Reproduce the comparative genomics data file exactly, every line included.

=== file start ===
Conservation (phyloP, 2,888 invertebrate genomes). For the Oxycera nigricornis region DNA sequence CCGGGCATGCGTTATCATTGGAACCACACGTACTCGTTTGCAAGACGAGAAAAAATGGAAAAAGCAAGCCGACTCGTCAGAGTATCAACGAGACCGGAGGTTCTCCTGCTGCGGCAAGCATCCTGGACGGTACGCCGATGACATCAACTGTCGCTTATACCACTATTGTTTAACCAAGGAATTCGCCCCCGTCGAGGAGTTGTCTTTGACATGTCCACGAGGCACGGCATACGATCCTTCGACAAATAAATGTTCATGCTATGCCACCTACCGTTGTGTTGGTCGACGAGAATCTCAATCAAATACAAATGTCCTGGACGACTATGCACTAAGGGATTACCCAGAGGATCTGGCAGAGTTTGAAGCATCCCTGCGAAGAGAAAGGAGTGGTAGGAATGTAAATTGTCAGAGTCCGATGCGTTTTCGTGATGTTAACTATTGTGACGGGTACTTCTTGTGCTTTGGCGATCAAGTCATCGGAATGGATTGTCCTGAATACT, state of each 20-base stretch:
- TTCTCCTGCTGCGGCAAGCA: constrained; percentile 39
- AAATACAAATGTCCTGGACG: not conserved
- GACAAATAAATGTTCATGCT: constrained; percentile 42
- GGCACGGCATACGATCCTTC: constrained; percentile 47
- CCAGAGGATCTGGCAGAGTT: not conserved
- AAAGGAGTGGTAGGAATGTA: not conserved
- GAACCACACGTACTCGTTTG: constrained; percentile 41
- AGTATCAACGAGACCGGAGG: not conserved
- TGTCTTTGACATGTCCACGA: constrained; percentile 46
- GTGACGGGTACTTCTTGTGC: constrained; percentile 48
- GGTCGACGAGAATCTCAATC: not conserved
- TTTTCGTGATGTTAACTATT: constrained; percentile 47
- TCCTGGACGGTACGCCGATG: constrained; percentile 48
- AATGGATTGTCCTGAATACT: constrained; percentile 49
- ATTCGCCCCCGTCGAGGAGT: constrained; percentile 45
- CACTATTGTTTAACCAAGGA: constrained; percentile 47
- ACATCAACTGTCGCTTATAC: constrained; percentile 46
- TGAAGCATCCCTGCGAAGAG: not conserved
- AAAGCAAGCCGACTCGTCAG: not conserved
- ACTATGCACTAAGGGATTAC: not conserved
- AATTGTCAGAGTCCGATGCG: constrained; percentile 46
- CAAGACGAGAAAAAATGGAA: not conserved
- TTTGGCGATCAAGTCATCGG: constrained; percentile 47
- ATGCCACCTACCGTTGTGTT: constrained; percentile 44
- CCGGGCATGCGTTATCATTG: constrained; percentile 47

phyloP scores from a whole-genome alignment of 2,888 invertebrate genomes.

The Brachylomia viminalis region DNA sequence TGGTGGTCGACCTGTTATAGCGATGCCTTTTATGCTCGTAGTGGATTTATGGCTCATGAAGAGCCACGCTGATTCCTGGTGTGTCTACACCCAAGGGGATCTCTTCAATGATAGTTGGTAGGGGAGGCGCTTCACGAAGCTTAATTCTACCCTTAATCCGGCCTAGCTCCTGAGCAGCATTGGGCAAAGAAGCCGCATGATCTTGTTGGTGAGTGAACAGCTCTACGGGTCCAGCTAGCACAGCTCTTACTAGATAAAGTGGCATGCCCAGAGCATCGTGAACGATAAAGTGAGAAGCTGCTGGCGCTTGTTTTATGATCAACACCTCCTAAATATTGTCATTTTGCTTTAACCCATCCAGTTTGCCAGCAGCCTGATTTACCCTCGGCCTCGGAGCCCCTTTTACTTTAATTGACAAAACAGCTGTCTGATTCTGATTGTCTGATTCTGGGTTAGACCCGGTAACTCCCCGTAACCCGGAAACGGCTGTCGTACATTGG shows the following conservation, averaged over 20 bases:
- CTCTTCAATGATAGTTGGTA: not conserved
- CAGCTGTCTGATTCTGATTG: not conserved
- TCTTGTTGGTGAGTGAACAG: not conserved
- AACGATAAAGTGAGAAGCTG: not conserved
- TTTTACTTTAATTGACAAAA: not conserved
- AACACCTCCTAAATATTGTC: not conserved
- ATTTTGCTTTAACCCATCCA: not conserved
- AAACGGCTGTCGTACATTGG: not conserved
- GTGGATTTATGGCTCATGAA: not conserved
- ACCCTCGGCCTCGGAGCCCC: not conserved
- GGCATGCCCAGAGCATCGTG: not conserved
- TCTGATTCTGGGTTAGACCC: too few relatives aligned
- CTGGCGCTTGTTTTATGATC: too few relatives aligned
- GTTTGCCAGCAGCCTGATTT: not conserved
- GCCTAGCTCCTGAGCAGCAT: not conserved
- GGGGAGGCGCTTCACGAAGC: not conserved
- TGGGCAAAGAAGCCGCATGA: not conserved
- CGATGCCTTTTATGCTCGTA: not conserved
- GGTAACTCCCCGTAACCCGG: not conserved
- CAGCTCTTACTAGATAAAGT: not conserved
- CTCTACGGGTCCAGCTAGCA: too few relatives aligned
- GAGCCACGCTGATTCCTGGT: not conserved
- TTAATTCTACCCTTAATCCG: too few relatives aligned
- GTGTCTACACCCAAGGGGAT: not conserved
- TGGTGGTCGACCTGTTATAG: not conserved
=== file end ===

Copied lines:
Conservation (phyloP, 2,888 invertebrate genomes). For the Oxycera nigricornis region DNA sequence CCGGGCATGCGTTATCATTGGAACCACACGTACTCGTTTGCAAGACGAGAAAAAATGGAAAAAGCAAGCCGACTCGTCAGAGTATCAACGAGACCGGAGGTTCTCCTGCTGCGGCAAGCATCCTGGACGGTACGCCGATGACATCAACTGTCGCTTATACCACTATTGTTTAACCAAGGAATTCGCCCCCGTCGAGGAGTTGTCTTTGACATGTCCACGAGGCACGGCATACGATCCTTCGACAAATAAATGTTCATGCTATGCCACCTACCGTTGTGTTGGTCGACGAGAATCTCAATCAAATACAAATGTCCTGGACGACTATGCACTAAGGGATTACCCAGAGGATCTGGCAGAGTTTGAAGCATCCCTGCGAAGAGAAAGGAGTGGTAGGAATGTAAATTGTCAGAGTCCGATGCGTTTTCGTGATGTTAACTATTGTGACGGGTACTTCTTGTGCTTTGGCGATCAAGTCATCGGAATGGATTGTCCTGAATACT, state of each 20-base stretch:
- TTCTCCTGCTGCGGCAAGCA: constrained; percentile 39
- AAATACAAATGTCCTGGACG: not conserved
- GACAAATAAATGTTCATGCT: constrained; percentile 42
- GGCACGGCATACGATCCTTC: constrained; percentile 47
- CCAGAGGATCTGGCAGAGTT: not conserved
- AAAGGAGTGGTAGGAATGTA: not conserved
- GAACCACACGTACTCGTTTG: constrained; percentile 41
- AGTATCAACGAGACCGGAGG: not conserved
- TGTCTTTGACATGTCCACGA: constrained; percentile 46
- GTGACGGGTACTTCTTGTGC: constrained; percentile 48
- GGTCGACGAGAATCTCAATC: not conserved
- TTTTCGTGATGTTAACTATT: constrained; percentile 47
- TCCTGGACGGTACGCCGATG: constrained; percentile 48
- AATGGATTGTCCTGAATACT: constrained; percentile 49
- ATTCGCCCCCGTCGAGGAGT: constrained; percentile 45
- CACTATTGTTTAACCAAGGA: constrained; percentile 47
- ACATCAACTGTCGCTTATAC: constrained; percentile 46
- TGAAGCATCCCTGCGAAGAG: not conserved
- AAAGCAAGCCGACTCGTCAG: not conserved
- ACTATGCACTAAGGGATTAC: not conserved
- AATTGTCAGAGTCCGATGCG: constrained; percentile 46
- CAAGACGAGAAAAAATGGAA: not conserved
- TTTGGCGATCAAGTCATCGG: constrained; percentile 47
- ATGCCACCTACCGTTGTGTT: constrained; percentile 44
- CCGGGCATGCGTTATCATTG: constrained; percentile 47

phyloP scores from a whole-genome alignment of 2,888 invertebrate genomes.

The Brachylomia viminalis region DNA sequence TGGTGGTCGACCTGTTATAGCGATGCCTTTTATGCTCGTAGTGGATTTATGGCTCATGAAGAGCCACGCTGATTCCTGGTGTGTCTACACCCAAGGGGATCTCTTCAATGATAGTTGGTAGGGGAGGCGCTTCACGAAGCTTAATTCTACCCTTAATCCGGCCTAGCTCCTGAGCAGCATTGGGCAAAGAAGCCGCATGATCTTGTTGGTGAGTGAACAGCTCTACGGGTCCAGCTAGCACAGCTCTTACTAGATAAAGTGGCATGCCCAGAGCATCGTGAACGATAAAGTGAGAAGCTGCTGGCGCTTGTTTTATGATCAACACCTCCTAAATATTGTCATTTTGCTTTAACCCATCCAGTTTGCCAGCAGCCTGATTTACCCTCGGCCTCGGAGCCCCTTTTACTTTAATTGACAAAACAGCTGTCTGATTCTGATTGTCTGATTCTGGGTTAGACCCGGTAACTCCCCGTAACCCGGAAACGGCTGTCGTACATTGG shows the following conservation, averaged over 20 bases:
- CTCTTCAATGATAGTTGGTA: not conserved
- CAGCTGTCTGATTCTGATTG: not conserved
- TCTTGTTGGTGAGTGAACAG: not conserved
- AACGATAAAGTGAGAAGCTG: not conserved
- TTTTACTTTAATTGACAAAA: not conserved
- AACACCTCCTAAATATTGTC: not conserved
- ATTTTGCTTTAACCCATCCA: not conserved
- AAACGGCTGTCGTACATTGG: not conserved
- GTGGATTTATGGCTCATGAA: not conserved
- ACCCTCGGCCTCGGAGCCCC: not conserved
- GGCATGCCCAGAGCATCGTG: not conserved
- TCTGATTCTGGGTTAGACCC: too few relatives aligned
- CTGGCGCTTGTTTTATGATC: too few relatives aligned
- GTTTGCCAGCAGCCTGATTT: not conserved
- GCCTAGCTCCTGAGCAGCAT: not conserved
- GGGGAGGCGCTTCACGAAGC: not conserved
- TGGGCAAAGAAGCCGCATGA: not conserved
- CGATGCCTTTTATGCTCGTA: not conserved
- GGTAACTCCCCGTAACCCGG: not conserved
- CAGCTCTTACTAGATAAAGT: not conserved
- CTCTACGGGTCCAGCTAGCA: too few relatives aligned
- GAGCCACGCTGATTCCTGGT: not conserved
- TTAATTCTACCCTTAATCCG: too few relatives aligned
- GTGTCTACACCCAAGGGGAT: not conserved
- TGGTGGTCGACCTGTTATAG: not conserved